Desperate New York Taxi Drivers Are on a Hunger Strike Over Medallion Debt Relief Plan

Union director Bhairavi Desai, behind the lectern, announced the hunger strike on Oct. 18. To the right, taxi driver Richard Chow can be seen holding a “Torturing Local Cabbies” sign.

Richard Chow has been among the dozens of yellow cab drivers protesting for Mayor Bill de Blasio’s attention outside City Hall over the past month. At 63, Chow still drives 12-hour shifts daily to pay down the debt he took on in 2006 to buy a taxi medallion, the license required to operate a taxi in New York City. 

But Chow’s motives go beyond those of the other drivers, because he’s also seeking a measure of justice for his brother, Yu Mein “Kenny” Chow, one of nine taxi drivers who committed suicide in 2018 amid towering medallion debt.  

The Chow brothers, immigrants from Myanmar, came to New York in 1987. Richard started driving yellow cabs in 2005, and won his medallion at a city auction the following year with a bid of $410,000. Three years later, Kenny bought his for $700,000. By 2014, the licenses were going for over $1 million.

The medallions were a symbol of the American dream for the Chow brothers and many of the drivers who bought them, a working-class group made up of 95% immigrants. They had no way of knowing that the golden tickets they thought they were buying were part of the largest speculative bubble since the 2007 housing crisis.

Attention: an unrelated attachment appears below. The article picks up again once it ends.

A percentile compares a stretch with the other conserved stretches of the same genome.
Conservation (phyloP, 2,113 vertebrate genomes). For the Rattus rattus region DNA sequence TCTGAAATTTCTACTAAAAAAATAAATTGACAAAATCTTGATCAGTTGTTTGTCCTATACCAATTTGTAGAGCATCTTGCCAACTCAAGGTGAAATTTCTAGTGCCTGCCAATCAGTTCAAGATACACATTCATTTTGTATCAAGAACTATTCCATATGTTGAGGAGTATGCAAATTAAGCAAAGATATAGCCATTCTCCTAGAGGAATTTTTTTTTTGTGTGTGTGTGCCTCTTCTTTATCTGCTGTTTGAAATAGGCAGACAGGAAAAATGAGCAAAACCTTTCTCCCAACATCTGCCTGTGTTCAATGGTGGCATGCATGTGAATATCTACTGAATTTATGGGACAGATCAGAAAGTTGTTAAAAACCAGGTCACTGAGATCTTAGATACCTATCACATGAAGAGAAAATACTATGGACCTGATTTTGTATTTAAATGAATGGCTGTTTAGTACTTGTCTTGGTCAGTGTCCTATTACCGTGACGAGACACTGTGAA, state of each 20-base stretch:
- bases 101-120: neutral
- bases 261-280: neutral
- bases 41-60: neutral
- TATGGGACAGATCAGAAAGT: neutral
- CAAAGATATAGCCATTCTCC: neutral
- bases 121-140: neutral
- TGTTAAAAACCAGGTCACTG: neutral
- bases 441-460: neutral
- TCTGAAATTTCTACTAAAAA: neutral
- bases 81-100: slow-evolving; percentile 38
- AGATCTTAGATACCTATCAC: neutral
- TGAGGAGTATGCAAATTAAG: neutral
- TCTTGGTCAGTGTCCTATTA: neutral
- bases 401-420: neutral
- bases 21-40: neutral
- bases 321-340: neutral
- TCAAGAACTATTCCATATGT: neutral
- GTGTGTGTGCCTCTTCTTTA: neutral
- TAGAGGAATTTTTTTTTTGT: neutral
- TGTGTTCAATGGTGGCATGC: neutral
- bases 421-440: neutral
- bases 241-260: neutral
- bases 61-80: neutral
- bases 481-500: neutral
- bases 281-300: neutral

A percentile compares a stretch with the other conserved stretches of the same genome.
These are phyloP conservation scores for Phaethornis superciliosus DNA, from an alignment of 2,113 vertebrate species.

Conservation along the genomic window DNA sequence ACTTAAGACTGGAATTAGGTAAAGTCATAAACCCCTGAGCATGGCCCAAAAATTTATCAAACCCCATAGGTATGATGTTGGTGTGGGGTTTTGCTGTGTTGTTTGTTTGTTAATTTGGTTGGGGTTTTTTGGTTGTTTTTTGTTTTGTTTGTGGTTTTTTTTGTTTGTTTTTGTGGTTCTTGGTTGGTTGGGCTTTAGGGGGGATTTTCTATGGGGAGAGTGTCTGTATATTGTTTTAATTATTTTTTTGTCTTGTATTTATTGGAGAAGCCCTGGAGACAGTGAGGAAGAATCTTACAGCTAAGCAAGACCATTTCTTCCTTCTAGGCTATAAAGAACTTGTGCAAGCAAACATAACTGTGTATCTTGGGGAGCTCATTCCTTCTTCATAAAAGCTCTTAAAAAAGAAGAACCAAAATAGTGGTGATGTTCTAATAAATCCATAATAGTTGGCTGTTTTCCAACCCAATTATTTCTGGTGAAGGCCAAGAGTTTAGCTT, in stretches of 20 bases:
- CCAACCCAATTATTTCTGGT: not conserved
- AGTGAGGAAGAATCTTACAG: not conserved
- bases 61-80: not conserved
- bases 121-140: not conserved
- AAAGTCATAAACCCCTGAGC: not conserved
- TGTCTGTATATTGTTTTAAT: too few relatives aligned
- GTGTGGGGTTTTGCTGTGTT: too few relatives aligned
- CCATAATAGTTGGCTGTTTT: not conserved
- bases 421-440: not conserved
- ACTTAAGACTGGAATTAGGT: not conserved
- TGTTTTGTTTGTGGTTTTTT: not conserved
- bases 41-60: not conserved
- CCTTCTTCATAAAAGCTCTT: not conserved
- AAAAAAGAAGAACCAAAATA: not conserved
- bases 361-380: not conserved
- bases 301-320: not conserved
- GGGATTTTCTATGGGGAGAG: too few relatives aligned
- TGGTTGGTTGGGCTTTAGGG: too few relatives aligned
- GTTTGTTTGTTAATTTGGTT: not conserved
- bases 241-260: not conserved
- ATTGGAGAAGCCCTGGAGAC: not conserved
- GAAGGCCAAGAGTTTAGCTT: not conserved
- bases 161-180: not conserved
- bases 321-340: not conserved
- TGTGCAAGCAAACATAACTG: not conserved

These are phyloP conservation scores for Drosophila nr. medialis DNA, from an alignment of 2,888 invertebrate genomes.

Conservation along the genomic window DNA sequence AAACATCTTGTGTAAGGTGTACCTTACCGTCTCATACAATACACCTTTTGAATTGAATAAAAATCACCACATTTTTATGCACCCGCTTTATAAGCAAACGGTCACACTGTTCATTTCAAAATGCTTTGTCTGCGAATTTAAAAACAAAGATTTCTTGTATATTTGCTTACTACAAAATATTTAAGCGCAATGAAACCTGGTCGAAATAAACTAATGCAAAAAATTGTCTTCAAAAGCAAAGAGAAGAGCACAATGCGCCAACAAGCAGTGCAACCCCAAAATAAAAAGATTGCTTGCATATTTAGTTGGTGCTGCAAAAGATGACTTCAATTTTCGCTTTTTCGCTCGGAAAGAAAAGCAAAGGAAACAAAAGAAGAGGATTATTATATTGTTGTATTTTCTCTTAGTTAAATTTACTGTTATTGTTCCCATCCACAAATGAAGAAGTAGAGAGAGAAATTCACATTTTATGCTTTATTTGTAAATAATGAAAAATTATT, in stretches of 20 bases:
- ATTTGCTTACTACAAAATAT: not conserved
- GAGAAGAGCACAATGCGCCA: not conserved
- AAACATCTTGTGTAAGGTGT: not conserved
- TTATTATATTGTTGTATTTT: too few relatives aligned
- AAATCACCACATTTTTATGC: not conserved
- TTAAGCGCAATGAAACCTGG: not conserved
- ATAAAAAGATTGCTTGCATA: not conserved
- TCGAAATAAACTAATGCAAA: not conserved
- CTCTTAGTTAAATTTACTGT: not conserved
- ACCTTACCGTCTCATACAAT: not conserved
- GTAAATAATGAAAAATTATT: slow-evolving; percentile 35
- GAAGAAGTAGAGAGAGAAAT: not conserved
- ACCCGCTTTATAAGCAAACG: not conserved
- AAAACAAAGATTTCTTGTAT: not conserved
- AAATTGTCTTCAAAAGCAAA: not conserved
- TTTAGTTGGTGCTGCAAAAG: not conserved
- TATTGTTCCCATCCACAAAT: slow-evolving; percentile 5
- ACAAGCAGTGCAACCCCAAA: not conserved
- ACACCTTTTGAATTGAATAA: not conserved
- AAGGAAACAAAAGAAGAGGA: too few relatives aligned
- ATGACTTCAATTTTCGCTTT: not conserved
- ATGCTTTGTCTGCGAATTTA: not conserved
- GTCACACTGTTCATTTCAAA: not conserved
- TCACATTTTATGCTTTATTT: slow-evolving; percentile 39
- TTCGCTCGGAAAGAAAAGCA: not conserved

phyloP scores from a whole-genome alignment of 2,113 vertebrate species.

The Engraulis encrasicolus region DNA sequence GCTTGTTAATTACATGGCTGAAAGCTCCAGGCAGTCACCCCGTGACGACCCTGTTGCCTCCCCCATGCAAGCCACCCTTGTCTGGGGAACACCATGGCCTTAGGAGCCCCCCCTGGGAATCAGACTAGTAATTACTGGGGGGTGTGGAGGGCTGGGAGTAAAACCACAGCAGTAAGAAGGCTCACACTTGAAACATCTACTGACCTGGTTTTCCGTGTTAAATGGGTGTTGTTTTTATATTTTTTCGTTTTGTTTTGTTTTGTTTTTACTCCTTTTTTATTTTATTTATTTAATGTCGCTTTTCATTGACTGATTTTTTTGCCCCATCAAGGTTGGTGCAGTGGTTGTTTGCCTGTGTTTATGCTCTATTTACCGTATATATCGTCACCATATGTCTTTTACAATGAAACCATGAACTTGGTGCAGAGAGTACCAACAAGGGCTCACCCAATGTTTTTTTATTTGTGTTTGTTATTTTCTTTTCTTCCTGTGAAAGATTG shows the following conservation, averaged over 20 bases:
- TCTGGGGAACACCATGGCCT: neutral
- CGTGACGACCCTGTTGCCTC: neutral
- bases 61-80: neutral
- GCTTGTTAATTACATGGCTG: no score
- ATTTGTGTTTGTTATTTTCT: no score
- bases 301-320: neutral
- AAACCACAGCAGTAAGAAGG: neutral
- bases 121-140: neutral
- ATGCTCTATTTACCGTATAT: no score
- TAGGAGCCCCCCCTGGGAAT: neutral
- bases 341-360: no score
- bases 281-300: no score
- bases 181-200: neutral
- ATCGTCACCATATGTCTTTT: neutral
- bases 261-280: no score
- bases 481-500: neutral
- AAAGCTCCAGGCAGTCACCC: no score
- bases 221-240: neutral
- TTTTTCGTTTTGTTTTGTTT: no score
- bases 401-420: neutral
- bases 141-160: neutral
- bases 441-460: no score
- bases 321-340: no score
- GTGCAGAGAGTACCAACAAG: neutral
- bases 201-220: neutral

New York Taxi Workers Alliance, a union of 25,000 members, has been protesting outside City Hall since Sept. 19. Drivers and union supporters come in shifts to show solidarity for the 24-hour demonstrations, demanding a relief plan which would substantially reduce their medallion debts. On Oct. 20, over 30 taxi drivers have committed to a hunger strike to protest the city’s approved medallion debt relief plan, with a dozen being on an indefinite strike. De Blasio’s office did not return multiple requests for comment. 

Among the strikers is Chow. Despite having diabetes and high blood pressure, conditions which require him to take medication with a full stomach, he said he has no choice but to strike.

“I’m not just fighting for myself. This is for the thousands of medallion owners and their families,” he said. “I don’t want to see another suicide like my brother.”

Names of the nine drivers who committed suicide since the medallion bubble burst.

According to a survey by the Taxi and Limousine Commission, owner-drivers owed an average of $499,000 in medallion debt in 2019. However medallion sales, the majority of which were of foreclosed medallions, brought an average of just $117,000 in September of this year, according to TLC data.

“How can I retire? Even if I die, I cannot finish the mortgage,” said Chow. The average yellow cab driver is 50 years of age.

Why did the medallion market collapse? A combination of predatory lending and competition from application-based ride hailing platforms. As Uber and Lyft entered the market, yellow cabs could no longer compete. Uber arrived in 2011, three years after Kenny Chow bought his medallion. Values began to collapse three years after that, according to a 2019 investigation by The New York Times.